Republicans are planning to scale back their convention in Jacksonville next month, according to a letter from Republican National Committee Chairwoman Ronna McDaniel sent to RNC members on Thursday.
The convention will still take place from Aug. 24-27, but only regular delegates, or about 2,500 people, will be allowed to attend for the first three days.
On Aug. 27, when President Trump will publicly accept the party’s nomination, each delegate, their guest, and alternate delegates will be allowed to attend.
That means final-day attendance would likely be capped at around 7,000 people.
Ms. McDaniel said they plan to implement a variety of health protocols to ensure a safe event, including “on-site temperature checks, available PPE, aggressive sanitizing protocols, and available COVID-19 testing.”
“I want to make clear that we still intend to host a fantastic convention celebration in Jacksonville,” she said. “We can gather and put on a top-notch event that celebrates the incredible accomplishments of President Trump’s administration and his re-nomination for a second term — while also doing so in a safe and responsible manner.”
Both Ms. McDaniel and the Jacksonville host committee said Thursday that organizers plan to use both indoor and outdoor facilities in Florida for events during the week.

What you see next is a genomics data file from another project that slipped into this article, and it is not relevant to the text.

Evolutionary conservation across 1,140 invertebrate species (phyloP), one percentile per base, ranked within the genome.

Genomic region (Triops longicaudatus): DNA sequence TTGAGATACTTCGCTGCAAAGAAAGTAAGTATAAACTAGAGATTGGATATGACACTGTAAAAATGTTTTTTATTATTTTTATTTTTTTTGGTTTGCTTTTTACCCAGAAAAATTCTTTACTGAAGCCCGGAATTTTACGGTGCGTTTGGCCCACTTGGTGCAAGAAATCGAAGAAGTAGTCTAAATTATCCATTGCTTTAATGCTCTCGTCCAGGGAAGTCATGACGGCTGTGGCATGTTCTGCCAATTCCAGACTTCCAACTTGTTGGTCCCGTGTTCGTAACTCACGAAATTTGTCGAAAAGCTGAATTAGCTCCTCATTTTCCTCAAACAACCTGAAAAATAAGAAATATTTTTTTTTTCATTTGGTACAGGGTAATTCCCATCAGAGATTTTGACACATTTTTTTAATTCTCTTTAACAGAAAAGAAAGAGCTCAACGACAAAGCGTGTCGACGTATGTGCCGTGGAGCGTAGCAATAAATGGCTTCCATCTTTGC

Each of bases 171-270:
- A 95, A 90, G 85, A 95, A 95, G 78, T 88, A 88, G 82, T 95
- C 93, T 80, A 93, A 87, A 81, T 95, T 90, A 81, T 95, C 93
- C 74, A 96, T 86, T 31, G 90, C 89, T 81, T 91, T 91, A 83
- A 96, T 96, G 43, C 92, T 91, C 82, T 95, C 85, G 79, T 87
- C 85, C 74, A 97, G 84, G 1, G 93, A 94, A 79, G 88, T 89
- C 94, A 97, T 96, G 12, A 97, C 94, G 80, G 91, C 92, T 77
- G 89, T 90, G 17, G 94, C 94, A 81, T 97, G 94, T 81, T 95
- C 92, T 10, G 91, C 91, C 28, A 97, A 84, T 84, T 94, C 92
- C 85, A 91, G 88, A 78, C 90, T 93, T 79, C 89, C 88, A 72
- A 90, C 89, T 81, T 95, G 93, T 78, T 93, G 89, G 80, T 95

Republicans announced last month that they were moving parts of the convention to Florida. The event was originally to be held in Charlotte, North Carolina.
North Carolina Gov. Roy Cooper, a Democrat, would not guarantee full use of a packed arena amid the ongoing coronavirus pandemic.
“When we made these changes, we had hoped to be able to plan a traditional convention celebration to which we are all accustomed,” Ms. McDaniel said. “However, adjustments must be made to comply with state and local health guidelines.”
Jacksonville currently has a mask mandate for indoor events and in places where people can’t socially distance.
Under the state’s Phase 2 guidance, people are encouraged to avoid gathering in groups of more than 50 people.
The party is still planning to conduct some business in Charlotte.
The Democratic National Convention was supposed to take place this week in Milwaukee, Wisconsin, but the party moved it to August and switched to a largely virtual format amid coronavirus concerns.
Sign up for Daily Newsletters